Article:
12-month findings in the Federal Register.
    This section summarizes the information we evaluated in order to 
determine that the Rosemont talussnail is not a species or subspecies 
and cannot be listed as such under the Act, and to remove it from the 
candidate list. Additional material that we relied on is available in 
the Species Assessment and Listing Priority Assignment Form for the 
Rosemont talussnail. This form is available on our national endangered 
species Web site: http://www.fws.gov/endangered/ (search for ``Rosemont 
talussnail'' in the Species Search box) or from the Federal eRulemaking 
Portal: http://www.regulations.gov. In the Search box, enter FWS-R2-ES-
2013-0058, which is the docket number for this rulemaking.

Previous Federal Actions

    On June 24, 2010, we received a petition from the Center for 
Biological Diversity requesting that Rosemont talussnail be listed as 
endangered or threatened and that critical habitat be designated under 
the Act. The petition clearly identified itself as such and included 
the requisite identification information for the petitioner required at 
50 CFR 424.14(a). Our receipt of the petition coincidentally fell 
within the processing period for our candidate notice of review (CNOR) 
for Fiscal Year 2010. On November 10, 2010, we included the Rosemont 
talussnail in the annual CNOR (75 FR 69222) through our own internal 
candidate assessment process and independent of the petition process, 
because we had already begun the analysis prior to receiving the 
petition. Candidate species are species for which we have sufficient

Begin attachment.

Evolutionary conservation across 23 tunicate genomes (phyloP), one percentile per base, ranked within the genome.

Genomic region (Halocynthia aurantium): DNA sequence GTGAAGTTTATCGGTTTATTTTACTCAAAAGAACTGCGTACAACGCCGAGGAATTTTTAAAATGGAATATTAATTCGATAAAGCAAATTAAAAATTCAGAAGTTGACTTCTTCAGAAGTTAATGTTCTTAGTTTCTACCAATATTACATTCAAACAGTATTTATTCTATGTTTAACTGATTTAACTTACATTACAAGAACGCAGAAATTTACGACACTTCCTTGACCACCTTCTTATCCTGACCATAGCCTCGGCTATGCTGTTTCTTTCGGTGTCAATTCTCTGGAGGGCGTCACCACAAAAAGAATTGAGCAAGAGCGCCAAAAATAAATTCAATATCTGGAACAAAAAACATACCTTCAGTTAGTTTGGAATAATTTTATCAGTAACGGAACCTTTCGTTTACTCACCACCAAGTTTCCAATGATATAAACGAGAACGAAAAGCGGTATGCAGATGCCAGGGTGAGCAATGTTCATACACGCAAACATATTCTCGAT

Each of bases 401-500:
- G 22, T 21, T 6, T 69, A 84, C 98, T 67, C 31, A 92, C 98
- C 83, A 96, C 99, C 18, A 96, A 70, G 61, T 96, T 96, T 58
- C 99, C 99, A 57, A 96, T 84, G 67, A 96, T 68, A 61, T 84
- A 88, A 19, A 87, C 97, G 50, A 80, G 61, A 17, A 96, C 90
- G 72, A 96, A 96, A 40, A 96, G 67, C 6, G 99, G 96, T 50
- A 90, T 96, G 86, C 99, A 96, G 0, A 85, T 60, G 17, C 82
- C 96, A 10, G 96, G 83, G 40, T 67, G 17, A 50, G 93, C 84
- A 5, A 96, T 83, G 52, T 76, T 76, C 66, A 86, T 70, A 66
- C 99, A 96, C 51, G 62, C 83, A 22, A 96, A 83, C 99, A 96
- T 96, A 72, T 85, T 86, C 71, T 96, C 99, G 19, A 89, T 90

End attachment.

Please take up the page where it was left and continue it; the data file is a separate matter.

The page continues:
information on file to support a proposal to list as endangered or 
threatened, but for which preparation and publication of a proposal is 
precluded by higher priority listing actions. However, because we are 
required to address the petition and make the appropriate findings, 
even though we already determined the species met the definition of a 
candidate species, in that same CNOR, we made a 90-day substantial and 
a 12-month warranted-but-precluded finding for the Rosemont talussnail.
    In a December 1, 2011, letter, we informed the petitioner that we 
had reviewed the information presented in the petition and determined 
that issuing an emergency regulation temporarily listing the Rosemont 
talussnail under section 4(b)(7) of the Act was not warranted. We 
explained that the species had been assigned candidate status. We also 
explained that per the Multi-district Litigation Stipulated Settlement 
Agreement (WildEarth Guardians v. Salazar, No. 1:10-mc-00377-EGS (D. 
DC); Center for Biological Diversity v. Salazar, No. 1:10-mc-00377-EGS 
(D.DC)), we are required to submit a proposed rule or a not-warranted 
12-month finding to the Federal Register for the Rosemont talussnail in 
Fiscal Year 2013, which ends September 30, 2013. This not-warranted 12-
month finding and the associated species assessment form fulfill that 
requirement of the Multi-district Litigation Settlement Agreement.

Species Information

    The Rosemont talussnail was first described as a member of the 
family Helminthoglyptidae (Phylum Mollusca; Class Gastropoda, Subclass 
Pulmonata) described by Pilsbry (1939, pp. 348-349) from the northern 
end of the Santa Rita Mountains near Rosemont, Pima County, Arizona.